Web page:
Yes, we do, Mr. Houck.
Let’s go over some of the many rights we have already given up, one piece at a time:
We’ve given up the right to force ourselves sexually on other people.
We’ve given up the right to murder someone else.
We’ve given up the right to abuse children.
We’ve given up the right to take anything we want from anyone too weak to defend her or himself.
We’ve given up the right to drive an automobile without insurance or a license. We’ve given up the right to just keep driving—speed limits, red lights and stop signs deter us.
We’ve given up the right not to hire someone just because she or he is a racial or ethnic minority, a woman, disabled or gay.
We’ve given up the right to sell food that’s spoiled or adulterated or to sell products that don’t meet safety standards. Or to sell products that don’t do what the sellers say they will do.
We’ve given up the right to burn down our neighbor’s home.
We’ve given up the right to steal words and images that other people created and say that we did it.
I could go on and on for pages about the rights we no longer have, some of which we gave up millennia ago, some of which we gave up before recorded history.
And I for one am delighted that all these rights have gone, because without these restrictions on rights and hundreds of others, we—the people—could not have a civil society. Civilization is all about restricting rights. When we are part of society, we agree to restrict our rights for the greater good and to protect ourselves from the harm that others would inflict on us if they exercised those “rights.” It’s called the social compact.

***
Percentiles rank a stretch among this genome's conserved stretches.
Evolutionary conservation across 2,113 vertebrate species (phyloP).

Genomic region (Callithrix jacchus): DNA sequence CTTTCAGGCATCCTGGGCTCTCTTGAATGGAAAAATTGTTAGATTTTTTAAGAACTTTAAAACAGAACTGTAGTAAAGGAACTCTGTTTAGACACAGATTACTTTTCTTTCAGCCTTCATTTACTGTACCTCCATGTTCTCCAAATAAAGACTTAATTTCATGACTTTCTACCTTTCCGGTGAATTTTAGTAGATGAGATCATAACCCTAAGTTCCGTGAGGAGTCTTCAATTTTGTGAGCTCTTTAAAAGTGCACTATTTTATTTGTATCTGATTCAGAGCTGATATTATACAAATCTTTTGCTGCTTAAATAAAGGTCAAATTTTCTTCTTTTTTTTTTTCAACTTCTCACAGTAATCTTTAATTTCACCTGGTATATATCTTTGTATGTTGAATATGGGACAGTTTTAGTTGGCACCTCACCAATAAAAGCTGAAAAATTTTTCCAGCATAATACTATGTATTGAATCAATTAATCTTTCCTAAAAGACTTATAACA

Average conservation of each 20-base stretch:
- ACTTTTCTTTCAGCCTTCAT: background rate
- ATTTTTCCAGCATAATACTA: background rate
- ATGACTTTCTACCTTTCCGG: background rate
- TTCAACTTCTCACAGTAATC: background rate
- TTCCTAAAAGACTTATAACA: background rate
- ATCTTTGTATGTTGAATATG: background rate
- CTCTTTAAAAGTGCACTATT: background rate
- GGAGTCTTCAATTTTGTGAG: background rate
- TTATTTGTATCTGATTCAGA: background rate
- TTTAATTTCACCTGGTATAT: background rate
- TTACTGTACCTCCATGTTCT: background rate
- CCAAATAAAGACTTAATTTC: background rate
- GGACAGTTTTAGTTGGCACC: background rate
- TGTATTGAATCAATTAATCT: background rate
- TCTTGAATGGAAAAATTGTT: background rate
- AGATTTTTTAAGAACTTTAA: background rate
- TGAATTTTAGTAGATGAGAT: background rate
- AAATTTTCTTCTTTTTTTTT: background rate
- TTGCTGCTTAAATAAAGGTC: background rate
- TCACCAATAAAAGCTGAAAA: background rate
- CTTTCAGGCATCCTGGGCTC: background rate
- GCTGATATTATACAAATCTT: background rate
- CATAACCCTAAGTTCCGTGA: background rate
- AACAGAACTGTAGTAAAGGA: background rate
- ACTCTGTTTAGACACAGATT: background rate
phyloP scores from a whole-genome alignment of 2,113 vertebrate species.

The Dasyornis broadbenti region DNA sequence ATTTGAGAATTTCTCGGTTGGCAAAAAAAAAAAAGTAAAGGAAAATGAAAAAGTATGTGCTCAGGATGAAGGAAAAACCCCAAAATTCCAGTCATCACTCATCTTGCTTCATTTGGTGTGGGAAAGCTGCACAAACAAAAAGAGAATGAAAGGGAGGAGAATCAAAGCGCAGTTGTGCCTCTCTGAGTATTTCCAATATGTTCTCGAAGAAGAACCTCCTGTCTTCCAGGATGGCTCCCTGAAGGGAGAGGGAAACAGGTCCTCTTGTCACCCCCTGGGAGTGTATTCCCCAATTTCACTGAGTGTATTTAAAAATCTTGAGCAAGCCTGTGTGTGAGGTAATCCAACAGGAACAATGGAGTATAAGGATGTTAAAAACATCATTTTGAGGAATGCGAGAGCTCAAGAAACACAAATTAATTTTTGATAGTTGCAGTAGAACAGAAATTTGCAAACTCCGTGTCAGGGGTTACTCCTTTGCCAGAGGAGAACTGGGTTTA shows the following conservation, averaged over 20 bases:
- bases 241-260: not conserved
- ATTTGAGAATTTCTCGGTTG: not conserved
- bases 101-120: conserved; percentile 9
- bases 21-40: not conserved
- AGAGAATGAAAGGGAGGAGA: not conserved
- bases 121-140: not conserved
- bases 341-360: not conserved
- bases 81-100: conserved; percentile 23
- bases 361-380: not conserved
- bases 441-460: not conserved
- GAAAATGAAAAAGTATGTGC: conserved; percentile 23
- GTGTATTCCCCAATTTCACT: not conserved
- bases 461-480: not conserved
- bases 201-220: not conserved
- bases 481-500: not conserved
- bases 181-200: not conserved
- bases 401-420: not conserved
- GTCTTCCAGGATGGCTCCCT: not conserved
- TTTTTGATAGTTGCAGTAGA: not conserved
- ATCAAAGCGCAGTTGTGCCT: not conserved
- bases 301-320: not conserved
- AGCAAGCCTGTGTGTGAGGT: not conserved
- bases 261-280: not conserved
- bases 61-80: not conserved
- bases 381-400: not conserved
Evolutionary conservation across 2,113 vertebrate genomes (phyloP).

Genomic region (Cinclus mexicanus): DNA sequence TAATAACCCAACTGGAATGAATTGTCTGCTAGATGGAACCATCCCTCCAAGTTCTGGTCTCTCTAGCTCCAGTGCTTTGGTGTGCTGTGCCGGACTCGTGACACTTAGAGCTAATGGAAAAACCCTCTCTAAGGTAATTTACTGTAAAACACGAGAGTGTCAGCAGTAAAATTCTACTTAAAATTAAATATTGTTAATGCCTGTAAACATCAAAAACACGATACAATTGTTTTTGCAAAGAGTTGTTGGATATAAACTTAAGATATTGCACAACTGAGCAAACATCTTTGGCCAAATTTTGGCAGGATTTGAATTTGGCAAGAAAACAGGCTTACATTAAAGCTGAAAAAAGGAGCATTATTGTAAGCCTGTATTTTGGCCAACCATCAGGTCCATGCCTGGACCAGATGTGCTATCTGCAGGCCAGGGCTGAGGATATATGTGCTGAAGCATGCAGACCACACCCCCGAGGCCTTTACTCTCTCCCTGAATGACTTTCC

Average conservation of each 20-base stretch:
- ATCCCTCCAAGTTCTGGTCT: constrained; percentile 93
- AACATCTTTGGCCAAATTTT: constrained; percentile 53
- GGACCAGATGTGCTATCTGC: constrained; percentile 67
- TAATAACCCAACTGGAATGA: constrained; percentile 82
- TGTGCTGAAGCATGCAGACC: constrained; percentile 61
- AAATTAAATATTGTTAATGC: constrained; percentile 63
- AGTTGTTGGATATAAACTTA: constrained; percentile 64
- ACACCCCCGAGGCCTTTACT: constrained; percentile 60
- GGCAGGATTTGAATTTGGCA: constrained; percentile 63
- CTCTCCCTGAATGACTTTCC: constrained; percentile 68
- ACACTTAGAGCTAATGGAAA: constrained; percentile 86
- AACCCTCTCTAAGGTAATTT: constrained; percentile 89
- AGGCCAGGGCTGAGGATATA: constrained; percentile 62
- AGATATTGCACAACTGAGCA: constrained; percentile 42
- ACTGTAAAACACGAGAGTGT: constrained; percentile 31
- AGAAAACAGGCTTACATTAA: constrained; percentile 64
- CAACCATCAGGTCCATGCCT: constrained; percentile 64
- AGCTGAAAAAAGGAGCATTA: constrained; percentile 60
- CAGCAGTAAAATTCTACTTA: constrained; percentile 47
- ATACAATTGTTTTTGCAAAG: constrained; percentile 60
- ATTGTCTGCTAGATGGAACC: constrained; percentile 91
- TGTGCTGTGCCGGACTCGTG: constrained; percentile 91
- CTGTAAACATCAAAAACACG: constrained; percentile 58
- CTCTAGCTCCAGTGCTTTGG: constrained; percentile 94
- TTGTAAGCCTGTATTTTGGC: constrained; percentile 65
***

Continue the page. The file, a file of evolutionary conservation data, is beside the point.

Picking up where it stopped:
Rights change over time. In the past, many societies, including much of the United States, had the right to own slaves. No more, thank goodness. Through much of the history of the United States, employers had the right to hire children, work them long hours and pay them pennies. No more, thank goodness.
Many of these restrictions evolved as society changed. For example, when automobiles first came out, there were no rules of the road, no stop signs, no red or yellow lights, no speed limits. But soon there were so many cars around, we had to develop rules and we had to require that those operated cars have insurance.
Often we give up one set of rights to gain another one, or some people gain rights at the expense of others. For example, when minorities and women gradually gained workplace rights, racist and misogynist employers lost the right to discriminate. And it’s a damn good thing they did!
At this point in time, only extremists (like me) want to outlaw private ownership of guns. What mainstream organizations and elected officials are asking for is to restrict the absolute right to own and carry a gun—for the safety of society. What’s so problematic about requiring that there is a background check before all gun sales? Why should anyone have a problem with restricting the right to carry a loaded weapon in public places such as college campuses, hospitals, malls and schools? Why should gun owners object to paying insurance to cover the damage done to people in gun violence?
And why can’t pro-gun extremists see the necessity of outlawing a type of weapon responsible for most of the mass murders in the United States, a weapon that, as Senator Manchin has noted in the past, is not used by hunters or target shooters?
As society evolves, we—the people—uncover more rights we have to give up and more rights to give to ourselves. That’s called progress. We already have given up the 18th century views of women’s rights, slavery and intellectual property. It’s about time that we progressed from our 18th century mindset when it comes to guns.
— Marc Jampole